If you've ever experienced a panic attack, you know they can be scary and overwhelming. In this week's episode of How 2 Deal, clinical psychologist - and TikTok influencer! - Dr. Janine Kreft breaks down how to identify and cope with panic attacks. Plus, Dr. Kreft shares a few simple ways you can help regulate an attack. Did you know something as simple as taking a cold shower can help?
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JANINE KREFT: Oh, my God. It's happening again. I'm gonna have a panic attack. I can't breathe.
If you've ever experienced a panic attack before, you know how scary and overwhelming they can be. I'm Dr. Janine Kreft, clinical psychologist. And today, we're going to talk about how to identify and cope with panic attacks. This is PopSugar's "How 2 Deal."
A panic attack is a sudden period of intense fear with several physical symptoms. Despite there being no real danger present, the experience can be super frightening. You can feel like you're losing control, having a heart attack, or even dying. Most people will experience one to two panic attacks in their lifetime, though some deal with panic attacks for years.
JANINE KREFT: Panic attacks can be unexpected, with no obvious trigger present. Anxiety attacks are less severe than a full-blown panic attack, and have a more recognizable trigger, like getting into a conflict with a friend or feeling overwhelmed with school. Anxiety attacks also don't have the experience of being detached from the body.
JANINE KREFT: Panic attacks can be triggered by a lotta different things. For example, if you struggle with low self-esteem, social situations can be a trigger. Or if you have PTSD, any sights, smells, or sounds that represent a past traumatic event could be the trigger, as well.
JANINE KREFT: Who did these questions? They're fabulous. Everyone is different. So it can be helpful to get clear on your panic blueprint.
Let's talk about some ways that panic can manifest itself. One way is dissociation. Dissociation is where you feel completely detached from your body or disconnected from this reality. You might look cool, calm, and collected on the outside, but feel like you're dying on the inside.
Another way a panic attack might manifest itself is in a strong urge to flee. You might be in a completely safe situation, but because it feels so dangerous, it will feel completely intolerable. Lastly, you might experience hyperventilating or uncontrollable crying. This is where you might find it really difficult to regulate your emotions. If you feel any of these symptoms, it's a good time to regulate.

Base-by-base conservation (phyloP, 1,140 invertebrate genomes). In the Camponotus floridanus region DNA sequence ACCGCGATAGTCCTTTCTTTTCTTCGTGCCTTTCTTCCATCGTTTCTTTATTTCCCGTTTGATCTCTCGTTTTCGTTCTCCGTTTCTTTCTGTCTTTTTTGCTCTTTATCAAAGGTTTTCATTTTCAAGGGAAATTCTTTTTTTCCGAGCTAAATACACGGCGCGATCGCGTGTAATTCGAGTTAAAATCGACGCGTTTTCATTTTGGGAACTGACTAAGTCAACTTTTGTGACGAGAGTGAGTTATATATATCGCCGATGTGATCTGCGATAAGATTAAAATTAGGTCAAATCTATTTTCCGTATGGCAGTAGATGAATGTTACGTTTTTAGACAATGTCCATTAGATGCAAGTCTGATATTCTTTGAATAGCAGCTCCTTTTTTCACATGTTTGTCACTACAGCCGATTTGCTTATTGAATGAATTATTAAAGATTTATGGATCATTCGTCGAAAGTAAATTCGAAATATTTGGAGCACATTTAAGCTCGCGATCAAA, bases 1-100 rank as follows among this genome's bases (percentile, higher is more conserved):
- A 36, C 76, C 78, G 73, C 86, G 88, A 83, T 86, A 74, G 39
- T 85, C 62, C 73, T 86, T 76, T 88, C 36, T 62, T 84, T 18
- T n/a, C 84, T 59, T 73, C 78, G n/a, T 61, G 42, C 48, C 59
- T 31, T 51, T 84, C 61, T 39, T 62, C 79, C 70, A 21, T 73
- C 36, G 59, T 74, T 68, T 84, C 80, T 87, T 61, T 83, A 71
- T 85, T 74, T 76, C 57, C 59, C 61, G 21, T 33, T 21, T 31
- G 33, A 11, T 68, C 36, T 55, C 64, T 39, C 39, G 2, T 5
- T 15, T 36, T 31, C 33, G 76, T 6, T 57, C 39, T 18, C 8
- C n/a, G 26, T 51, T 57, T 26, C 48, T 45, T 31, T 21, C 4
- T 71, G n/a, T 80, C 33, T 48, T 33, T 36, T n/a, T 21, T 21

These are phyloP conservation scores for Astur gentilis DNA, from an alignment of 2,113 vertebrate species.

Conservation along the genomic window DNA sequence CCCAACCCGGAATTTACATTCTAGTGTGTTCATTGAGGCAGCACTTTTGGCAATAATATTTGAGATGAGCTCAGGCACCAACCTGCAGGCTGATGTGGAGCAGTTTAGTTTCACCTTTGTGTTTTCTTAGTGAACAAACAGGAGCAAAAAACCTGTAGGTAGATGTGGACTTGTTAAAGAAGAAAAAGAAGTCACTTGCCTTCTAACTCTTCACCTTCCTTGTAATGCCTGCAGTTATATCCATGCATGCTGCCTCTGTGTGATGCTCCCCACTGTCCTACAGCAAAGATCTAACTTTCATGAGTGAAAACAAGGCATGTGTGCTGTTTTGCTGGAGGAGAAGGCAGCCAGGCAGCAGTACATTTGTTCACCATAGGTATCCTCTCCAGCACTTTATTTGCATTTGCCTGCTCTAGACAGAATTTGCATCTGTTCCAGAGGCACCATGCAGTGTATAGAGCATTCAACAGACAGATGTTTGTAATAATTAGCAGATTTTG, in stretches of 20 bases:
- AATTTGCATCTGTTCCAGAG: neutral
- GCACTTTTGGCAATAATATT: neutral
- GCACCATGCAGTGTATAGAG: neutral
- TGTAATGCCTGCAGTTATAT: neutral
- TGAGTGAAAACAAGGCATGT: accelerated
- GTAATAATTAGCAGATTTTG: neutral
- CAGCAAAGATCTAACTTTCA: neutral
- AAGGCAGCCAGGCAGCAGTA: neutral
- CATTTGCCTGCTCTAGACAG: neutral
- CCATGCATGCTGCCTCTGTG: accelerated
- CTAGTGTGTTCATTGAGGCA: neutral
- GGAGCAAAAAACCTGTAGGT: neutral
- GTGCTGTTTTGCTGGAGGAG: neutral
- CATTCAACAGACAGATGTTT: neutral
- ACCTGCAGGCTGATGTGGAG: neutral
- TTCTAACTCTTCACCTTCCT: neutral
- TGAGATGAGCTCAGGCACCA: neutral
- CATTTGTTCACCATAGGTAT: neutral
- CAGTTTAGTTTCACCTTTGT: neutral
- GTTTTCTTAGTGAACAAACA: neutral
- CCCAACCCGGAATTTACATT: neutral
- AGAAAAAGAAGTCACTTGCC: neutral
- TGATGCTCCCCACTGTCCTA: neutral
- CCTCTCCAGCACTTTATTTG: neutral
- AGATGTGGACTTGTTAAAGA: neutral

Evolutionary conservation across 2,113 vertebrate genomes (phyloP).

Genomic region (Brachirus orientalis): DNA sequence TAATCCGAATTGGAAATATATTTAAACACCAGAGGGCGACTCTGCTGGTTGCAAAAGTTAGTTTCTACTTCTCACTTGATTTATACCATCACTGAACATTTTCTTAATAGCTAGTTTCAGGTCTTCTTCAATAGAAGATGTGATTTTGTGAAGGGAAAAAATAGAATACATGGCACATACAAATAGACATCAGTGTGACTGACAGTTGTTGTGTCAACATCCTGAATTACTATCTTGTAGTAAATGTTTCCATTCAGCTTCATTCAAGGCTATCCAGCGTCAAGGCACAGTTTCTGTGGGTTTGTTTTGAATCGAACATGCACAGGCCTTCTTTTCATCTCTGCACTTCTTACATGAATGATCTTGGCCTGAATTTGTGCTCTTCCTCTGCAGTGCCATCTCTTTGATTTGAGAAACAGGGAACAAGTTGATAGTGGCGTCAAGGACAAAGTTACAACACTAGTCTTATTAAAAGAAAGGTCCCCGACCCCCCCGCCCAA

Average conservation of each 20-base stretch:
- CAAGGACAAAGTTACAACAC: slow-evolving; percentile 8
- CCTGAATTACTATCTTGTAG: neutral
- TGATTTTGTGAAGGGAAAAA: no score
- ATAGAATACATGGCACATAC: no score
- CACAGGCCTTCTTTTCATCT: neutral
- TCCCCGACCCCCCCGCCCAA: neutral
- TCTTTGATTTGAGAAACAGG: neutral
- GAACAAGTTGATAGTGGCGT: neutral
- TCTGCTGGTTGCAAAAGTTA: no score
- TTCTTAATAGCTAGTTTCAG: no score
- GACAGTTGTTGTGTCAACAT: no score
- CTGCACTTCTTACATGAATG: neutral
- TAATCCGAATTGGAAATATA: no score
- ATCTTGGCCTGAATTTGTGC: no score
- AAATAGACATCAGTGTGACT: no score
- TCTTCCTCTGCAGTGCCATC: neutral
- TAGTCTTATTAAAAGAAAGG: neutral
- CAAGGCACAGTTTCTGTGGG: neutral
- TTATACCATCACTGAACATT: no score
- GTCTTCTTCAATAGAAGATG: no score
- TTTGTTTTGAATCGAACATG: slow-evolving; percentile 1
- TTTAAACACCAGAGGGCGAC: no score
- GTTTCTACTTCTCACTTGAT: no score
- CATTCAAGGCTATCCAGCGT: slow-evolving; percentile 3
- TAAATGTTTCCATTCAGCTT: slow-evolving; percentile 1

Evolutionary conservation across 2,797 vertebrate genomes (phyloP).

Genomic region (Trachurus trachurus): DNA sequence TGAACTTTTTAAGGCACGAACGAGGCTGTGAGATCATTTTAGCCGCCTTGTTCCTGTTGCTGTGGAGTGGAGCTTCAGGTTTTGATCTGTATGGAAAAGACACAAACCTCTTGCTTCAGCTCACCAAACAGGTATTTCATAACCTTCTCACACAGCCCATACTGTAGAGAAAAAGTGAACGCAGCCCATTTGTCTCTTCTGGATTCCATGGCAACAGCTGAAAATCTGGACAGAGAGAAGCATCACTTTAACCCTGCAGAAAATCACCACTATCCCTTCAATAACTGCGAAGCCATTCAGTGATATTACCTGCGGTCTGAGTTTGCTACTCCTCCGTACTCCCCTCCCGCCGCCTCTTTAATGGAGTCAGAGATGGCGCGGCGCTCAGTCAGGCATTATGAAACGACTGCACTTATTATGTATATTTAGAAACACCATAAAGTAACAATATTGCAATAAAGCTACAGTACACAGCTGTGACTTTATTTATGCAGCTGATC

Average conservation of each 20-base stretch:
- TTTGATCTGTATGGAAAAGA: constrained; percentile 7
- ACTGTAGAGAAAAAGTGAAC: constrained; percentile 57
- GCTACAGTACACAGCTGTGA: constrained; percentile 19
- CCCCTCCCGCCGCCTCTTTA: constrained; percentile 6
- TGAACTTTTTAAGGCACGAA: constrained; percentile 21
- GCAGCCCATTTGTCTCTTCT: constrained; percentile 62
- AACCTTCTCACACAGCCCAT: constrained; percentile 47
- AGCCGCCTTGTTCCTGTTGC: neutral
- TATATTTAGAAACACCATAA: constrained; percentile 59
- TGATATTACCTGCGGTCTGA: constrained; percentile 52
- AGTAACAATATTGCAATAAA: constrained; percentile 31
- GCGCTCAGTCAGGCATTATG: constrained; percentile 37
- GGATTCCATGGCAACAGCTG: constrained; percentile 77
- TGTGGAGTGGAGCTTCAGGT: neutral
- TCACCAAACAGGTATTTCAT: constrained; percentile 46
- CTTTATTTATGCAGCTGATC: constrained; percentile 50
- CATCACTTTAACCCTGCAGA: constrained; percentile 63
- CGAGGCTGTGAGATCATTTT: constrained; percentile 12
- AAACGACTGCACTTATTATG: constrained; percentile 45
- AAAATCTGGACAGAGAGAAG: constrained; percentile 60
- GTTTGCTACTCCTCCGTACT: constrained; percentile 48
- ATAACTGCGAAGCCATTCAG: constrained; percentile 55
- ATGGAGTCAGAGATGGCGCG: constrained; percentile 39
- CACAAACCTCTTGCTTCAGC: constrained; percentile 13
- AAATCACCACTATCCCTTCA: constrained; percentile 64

I know what it feels like. I've been there. Here are a few quick ways to regulate fast during a panic or anxiety attack.
First tip, think cold. You could grab some ice cubes and hold them in your hands, run them over your wrists, or even you could take an ice pack and put it on the back of your neck. You could take a cold shower or submerge your face in cold water. Yeah, you're crazy. This creates a dive reflex in the body to command the energy back to the present moment.
The next tip is breath. You want to slow down your breathing. Longer exhalations than inhalations can be really helpful. You could also try some box breathing, which is in for four, hold for four, out for four, and hold for four.
After you've grounded yourself with cold and breath work, I really love to tap it out. This involves tapping on acupressure points on the face and body in order to reregulate your energy. All these tools are super helpful for reregulating your physiology and getting your attention back to the present moment.
Panic attacks are scary, especially when it feels like the world is closing in on you. However, healing is possible. Be kind and compassionate to yourself in the process.
If you'd like extra support identifying your panic blueprint, check out my Pocket Couch Time for panic attacks. It's a mini course that's super affordable that can assist you in your healing and reregulating in the moment. Don't forget to subscribe to PopSugar for more videos like this. Thanks for watching.